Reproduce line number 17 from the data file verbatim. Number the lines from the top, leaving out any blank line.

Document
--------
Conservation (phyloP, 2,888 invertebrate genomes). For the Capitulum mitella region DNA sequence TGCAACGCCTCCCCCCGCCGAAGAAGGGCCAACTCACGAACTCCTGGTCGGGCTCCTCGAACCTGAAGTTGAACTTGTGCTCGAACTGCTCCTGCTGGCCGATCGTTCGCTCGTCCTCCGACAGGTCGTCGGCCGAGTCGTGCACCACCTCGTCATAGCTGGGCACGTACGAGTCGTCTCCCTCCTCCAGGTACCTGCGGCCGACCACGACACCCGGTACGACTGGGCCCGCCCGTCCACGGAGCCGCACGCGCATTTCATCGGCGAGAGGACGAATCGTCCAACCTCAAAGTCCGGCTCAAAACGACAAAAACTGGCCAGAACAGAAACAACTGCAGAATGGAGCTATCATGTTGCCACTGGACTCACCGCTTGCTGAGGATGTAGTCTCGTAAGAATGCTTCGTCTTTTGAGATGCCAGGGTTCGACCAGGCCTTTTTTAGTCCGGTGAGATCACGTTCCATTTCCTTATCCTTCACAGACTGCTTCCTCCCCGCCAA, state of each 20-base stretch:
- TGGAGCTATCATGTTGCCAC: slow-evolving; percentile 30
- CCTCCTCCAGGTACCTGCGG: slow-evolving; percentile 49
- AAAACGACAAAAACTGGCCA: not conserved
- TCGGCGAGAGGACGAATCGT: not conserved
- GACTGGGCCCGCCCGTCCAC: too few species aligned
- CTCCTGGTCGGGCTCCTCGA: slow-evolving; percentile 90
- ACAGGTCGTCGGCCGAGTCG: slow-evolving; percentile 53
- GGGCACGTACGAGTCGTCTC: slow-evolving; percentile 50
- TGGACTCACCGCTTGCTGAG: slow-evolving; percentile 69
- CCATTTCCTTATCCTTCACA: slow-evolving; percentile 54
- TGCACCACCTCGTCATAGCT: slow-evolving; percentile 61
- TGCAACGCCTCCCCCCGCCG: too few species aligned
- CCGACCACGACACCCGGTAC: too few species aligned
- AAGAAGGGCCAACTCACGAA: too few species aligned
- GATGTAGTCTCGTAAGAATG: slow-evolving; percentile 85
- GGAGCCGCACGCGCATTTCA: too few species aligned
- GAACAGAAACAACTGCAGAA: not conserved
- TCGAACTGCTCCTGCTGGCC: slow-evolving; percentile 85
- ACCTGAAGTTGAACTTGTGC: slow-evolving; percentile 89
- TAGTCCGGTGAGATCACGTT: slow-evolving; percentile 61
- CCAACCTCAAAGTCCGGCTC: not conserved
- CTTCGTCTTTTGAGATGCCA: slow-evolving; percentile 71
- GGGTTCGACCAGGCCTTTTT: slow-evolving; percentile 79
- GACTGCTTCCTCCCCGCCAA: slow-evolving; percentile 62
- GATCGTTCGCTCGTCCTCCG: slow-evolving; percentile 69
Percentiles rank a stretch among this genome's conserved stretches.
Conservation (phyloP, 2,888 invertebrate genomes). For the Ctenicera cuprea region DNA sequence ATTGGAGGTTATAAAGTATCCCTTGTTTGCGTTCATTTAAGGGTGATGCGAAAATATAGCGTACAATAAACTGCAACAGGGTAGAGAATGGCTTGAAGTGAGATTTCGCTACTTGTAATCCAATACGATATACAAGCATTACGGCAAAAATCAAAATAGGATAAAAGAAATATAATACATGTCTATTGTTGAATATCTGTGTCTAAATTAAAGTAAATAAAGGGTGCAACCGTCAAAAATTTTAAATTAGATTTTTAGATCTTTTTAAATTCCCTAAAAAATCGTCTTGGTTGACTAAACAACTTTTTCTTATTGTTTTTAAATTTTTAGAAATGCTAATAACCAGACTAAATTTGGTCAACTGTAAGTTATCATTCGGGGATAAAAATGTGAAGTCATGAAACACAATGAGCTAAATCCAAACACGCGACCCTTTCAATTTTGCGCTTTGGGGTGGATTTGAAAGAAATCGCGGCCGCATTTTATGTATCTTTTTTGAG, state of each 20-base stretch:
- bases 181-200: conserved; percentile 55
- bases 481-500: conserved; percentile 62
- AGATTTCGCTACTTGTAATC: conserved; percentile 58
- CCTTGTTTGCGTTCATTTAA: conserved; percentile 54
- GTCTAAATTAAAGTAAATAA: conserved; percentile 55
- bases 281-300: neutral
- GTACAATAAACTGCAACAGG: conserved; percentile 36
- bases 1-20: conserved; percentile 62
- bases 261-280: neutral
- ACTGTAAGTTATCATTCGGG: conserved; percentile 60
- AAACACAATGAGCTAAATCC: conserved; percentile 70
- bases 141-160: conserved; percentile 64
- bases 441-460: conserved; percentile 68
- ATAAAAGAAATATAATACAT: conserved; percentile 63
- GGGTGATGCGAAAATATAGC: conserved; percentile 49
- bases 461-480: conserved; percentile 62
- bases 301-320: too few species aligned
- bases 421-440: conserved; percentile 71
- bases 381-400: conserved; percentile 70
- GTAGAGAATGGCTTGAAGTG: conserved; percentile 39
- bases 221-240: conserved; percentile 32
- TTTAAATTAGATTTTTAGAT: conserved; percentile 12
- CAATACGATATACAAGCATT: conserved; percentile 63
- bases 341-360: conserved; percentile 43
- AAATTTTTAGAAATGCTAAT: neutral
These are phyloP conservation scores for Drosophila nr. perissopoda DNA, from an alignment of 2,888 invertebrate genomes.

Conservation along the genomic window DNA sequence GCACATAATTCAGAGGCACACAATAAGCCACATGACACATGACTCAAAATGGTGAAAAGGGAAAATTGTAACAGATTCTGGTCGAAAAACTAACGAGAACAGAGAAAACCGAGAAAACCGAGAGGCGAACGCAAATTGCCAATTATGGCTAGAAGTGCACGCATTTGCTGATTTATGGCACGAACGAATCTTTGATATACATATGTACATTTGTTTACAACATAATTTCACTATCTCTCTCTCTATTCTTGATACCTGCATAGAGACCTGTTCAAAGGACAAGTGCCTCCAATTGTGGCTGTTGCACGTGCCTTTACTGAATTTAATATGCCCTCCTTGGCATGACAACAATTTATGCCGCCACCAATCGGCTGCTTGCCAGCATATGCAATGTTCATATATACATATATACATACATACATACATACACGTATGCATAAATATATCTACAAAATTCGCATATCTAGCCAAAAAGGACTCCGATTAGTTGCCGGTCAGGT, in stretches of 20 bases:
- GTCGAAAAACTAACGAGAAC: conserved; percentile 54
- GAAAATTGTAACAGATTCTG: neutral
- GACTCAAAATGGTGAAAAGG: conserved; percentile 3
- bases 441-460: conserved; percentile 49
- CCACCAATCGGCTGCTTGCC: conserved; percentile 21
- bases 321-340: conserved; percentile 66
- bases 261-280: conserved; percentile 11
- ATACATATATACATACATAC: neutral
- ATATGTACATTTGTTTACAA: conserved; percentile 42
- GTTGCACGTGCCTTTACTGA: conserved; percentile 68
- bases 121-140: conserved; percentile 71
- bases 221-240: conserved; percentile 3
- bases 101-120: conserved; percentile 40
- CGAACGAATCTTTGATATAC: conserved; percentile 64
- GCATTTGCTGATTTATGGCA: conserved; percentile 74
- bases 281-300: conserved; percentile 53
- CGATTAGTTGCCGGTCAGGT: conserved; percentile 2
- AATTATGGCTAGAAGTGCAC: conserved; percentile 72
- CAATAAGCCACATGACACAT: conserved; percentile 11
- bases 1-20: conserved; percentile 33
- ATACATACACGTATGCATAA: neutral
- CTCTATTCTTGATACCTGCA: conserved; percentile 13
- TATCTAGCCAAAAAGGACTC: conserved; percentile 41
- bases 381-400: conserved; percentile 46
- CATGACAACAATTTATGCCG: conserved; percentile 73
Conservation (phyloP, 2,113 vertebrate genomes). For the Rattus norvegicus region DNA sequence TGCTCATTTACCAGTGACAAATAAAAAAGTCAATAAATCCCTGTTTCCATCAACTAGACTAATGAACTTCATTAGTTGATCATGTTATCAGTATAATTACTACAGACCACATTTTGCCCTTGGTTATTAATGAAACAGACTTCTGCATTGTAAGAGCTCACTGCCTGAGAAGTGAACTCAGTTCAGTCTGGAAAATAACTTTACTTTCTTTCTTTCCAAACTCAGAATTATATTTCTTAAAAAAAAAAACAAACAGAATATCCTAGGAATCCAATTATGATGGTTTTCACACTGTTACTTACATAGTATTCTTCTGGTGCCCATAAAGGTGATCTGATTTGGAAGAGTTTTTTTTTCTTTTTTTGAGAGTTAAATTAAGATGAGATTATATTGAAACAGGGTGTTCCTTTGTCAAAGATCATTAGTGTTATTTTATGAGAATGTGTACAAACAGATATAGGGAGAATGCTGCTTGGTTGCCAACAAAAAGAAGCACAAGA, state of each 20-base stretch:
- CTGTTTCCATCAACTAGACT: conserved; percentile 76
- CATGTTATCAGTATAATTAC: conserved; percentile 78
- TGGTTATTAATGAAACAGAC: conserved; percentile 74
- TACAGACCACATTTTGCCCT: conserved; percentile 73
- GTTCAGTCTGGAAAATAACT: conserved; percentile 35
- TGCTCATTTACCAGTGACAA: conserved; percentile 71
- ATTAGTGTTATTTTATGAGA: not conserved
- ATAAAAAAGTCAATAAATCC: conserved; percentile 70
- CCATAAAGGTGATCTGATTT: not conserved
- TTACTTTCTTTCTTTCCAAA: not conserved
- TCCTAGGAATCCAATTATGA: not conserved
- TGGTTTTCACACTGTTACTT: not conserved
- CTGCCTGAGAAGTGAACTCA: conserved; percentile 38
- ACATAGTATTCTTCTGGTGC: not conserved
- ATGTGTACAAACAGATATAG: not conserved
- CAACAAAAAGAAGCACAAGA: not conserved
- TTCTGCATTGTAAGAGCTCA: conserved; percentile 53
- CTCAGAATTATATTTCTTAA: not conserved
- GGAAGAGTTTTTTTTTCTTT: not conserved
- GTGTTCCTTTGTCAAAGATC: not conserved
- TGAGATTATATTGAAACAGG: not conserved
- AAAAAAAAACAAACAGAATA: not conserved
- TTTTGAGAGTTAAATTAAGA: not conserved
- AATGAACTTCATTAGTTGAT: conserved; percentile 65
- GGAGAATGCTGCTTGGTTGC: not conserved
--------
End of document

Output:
- GGAGCCGCACGCGCATTTCA: too few species aligned